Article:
Freelancing is becoming more common. It’s part and parcel of the general overhaul to the workplace we’ve been experiencing of late.
In many ways, working as a freelancer can seem enviable. You can make your own hours, work from home (in your pyjamas, if you’re so inclined), and you are given a lot of autonomy in every aspect of your working life. It’s a potentially brilliant option for people.
Yet anyone who has ever done freelance work knows that self-employment not as idyllic as it may seem. It can be lonely, it can be precarious and – possible one of the most frequently cited issues with freelancing – chasing up payment for your work can be genuinely harrowing.
For all of the potential downsides of working for a larger company, or a company in general, it seldom occurs to full-time employees to worry if they’ll be compensated for their work.
On principle, it’s ridiculous that anyone who does work for a client or company should feel that they won’t be guaranteed compensation, but it is a genuine worry for many freelancers.
In 2014, Freelancers Union published research indicating that more than 70 pc of the 54 million freelancers in the USA have had trouble collecting payments for their work.
Progress has been made on this front though, which is heartening. New York passed landmark legislation specifically pertaining to freelancers with the hopes of giving them increased protections. In Ireland, meanwhile, the right to join a trade union was recently returned to freelancers.
Frankly, however, any of this news will mean very little to you if you’re currently chasing long overdue payments.
There are a couple things you can try to do if you find your clients are not being responsive, the key being to try and make your interactions with them be as close to being face-to-face as possible.
Emails are pretty easy to ignore because they’re relatively non-invasive. One click navigating away from a page and it’s pretty easy to forget that you even read it. Any kind of moral conscience about paying someone for services rendered may be quietened because they can’t put a face to the name, or even the voice.
It can be a little more difficult for a client to refuse or ignore you if you get them on the phone, though that of course can also be difficult as calls can easily be screened or dodged.
Though not always feasible, if your client is based in the same city as you, you could try showing up to the offices to enquire in person.
Of course, another pressing concern for freelancers is striking the delicate balance between asserting your rights and maintaining positive client relationships.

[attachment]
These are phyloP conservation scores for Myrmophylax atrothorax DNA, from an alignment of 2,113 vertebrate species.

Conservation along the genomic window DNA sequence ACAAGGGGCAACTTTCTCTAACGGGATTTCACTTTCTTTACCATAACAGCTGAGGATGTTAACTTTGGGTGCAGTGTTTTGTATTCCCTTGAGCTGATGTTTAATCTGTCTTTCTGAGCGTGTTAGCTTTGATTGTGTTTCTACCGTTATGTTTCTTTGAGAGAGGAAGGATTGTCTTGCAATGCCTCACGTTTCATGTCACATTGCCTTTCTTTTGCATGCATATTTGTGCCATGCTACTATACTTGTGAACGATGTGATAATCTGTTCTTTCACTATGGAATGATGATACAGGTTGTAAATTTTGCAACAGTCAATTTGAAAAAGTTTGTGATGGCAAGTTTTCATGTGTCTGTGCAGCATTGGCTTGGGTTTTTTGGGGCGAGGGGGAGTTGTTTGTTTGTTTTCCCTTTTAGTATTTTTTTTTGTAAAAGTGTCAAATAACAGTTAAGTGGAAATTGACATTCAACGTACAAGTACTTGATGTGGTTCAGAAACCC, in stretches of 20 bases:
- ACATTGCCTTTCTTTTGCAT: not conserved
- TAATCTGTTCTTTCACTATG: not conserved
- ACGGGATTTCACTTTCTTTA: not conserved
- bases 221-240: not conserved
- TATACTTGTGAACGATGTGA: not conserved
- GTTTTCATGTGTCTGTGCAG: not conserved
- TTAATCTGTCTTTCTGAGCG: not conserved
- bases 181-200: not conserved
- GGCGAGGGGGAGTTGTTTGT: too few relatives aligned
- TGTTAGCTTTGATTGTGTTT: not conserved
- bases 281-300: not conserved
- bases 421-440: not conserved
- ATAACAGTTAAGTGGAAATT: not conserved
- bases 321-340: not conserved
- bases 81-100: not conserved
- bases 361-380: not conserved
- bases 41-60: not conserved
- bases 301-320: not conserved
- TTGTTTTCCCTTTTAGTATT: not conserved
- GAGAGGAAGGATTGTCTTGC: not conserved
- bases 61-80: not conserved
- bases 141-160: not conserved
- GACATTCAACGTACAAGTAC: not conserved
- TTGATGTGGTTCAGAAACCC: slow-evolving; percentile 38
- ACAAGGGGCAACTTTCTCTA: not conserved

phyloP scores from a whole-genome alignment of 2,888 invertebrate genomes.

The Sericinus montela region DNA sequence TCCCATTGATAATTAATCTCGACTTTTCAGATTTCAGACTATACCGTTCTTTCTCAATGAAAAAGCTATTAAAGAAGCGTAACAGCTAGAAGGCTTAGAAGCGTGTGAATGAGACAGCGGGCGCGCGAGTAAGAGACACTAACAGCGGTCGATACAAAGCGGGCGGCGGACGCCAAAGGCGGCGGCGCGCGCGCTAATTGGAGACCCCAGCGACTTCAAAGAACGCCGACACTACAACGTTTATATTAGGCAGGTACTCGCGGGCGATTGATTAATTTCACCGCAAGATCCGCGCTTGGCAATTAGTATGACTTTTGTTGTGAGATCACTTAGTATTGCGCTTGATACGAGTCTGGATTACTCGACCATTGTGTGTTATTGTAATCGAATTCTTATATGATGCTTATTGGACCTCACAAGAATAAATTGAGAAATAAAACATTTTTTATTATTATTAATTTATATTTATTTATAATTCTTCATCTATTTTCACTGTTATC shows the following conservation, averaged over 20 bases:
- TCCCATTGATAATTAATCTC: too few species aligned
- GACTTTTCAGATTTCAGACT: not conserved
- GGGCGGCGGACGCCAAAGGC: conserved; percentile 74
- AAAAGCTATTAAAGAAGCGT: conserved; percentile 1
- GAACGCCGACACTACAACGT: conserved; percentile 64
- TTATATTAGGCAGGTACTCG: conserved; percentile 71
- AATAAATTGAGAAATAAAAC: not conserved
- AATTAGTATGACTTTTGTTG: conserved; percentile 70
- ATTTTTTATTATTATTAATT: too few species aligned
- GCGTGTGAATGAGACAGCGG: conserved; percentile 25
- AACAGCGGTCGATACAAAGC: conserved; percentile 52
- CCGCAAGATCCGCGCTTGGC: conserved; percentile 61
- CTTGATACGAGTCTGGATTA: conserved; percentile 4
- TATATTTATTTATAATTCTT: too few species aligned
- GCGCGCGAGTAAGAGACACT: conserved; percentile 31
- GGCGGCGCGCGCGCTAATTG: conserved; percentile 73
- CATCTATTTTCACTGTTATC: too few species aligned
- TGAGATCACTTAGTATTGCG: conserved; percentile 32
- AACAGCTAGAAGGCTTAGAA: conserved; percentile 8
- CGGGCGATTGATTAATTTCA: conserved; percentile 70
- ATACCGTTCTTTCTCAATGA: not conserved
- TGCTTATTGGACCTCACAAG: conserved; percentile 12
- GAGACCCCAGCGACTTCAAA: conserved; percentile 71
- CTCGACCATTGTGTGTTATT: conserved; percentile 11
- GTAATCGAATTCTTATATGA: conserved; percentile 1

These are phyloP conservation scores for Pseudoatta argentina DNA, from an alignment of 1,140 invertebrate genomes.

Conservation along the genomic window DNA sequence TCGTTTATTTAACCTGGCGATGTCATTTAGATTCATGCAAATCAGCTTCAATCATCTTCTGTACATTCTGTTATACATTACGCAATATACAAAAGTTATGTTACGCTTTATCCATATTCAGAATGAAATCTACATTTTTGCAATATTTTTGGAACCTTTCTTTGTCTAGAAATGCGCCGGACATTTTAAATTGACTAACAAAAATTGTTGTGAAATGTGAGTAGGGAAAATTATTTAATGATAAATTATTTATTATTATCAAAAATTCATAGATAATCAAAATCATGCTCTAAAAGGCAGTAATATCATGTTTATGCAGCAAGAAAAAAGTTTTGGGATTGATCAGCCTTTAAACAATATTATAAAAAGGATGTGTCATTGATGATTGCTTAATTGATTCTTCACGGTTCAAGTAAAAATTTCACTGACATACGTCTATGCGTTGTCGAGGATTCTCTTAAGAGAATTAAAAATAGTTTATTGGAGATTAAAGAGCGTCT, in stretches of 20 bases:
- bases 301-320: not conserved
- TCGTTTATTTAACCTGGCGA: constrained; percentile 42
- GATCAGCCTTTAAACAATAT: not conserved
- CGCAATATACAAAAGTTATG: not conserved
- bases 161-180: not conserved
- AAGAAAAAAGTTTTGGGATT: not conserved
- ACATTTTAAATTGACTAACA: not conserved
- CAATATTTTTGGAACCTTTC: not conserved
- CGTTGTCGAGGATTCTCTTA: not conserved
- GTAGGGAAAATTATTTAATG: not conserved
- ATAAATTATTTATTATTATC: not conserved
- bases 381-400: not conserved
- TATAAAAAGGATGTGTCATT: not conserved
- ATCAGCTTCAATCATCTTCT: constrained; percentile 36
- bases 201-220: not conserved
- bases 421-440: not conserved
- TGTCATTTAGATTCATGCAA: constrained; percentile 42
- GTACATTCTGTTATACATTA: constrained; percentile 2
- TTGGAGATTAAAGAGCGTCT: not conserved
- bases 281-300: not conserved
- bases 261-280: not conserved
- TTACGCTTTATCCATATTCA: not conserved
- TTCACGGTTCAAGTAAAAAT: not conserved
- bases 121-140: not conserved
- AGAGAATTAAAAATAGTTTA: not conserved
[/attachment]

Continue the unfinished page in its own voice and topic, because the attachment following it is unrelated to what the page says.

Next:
You could, if you’re concerned, nominate a friend to fill the (fictitious) role of your ‘accounts’ executive, or something to that effect, to make those uncomfortable calls on your behalf and take on the ‘bad cop’ role.
If you’re currently waiting on outstanding payments from a company for services rendered, try sending a collection letter using this template.
Dear [client name]
It has been [period of time] since my last invoice was sent, meaning that payment for services rendered is now ____ days late.
I will reiterate our agreed-upon terms;
- [Outline services you agreed to perform]
- [Outline when project/product was due and when it was submitted]
- [Outline the agreed payment schedule and amount]
- [Outline when receipt of deliverables was acknowledged, and when these deliverables were displayed (e.g. when they were posted online, displayed in a magazine etc., if applicable)]
I have attached copies of our contract and emails referring to these terms for your review. [Modify as needed, the key here is to make it clear you have a lengthy paper trail to verify your version of events]
If I do not receive payment within ___ days, I will be forced to [pursue legal recourse/deny further access to deliverables, if applicable].
I will also remind you of methods of payment;
- [Paypal/Strype information]
- [Bank account information]
- [Address at which a cheque can be received]
If payment has been made recently, please let me know immediately and supplement with evidence that the payment is being processed.
Thank you for your prompt reply.
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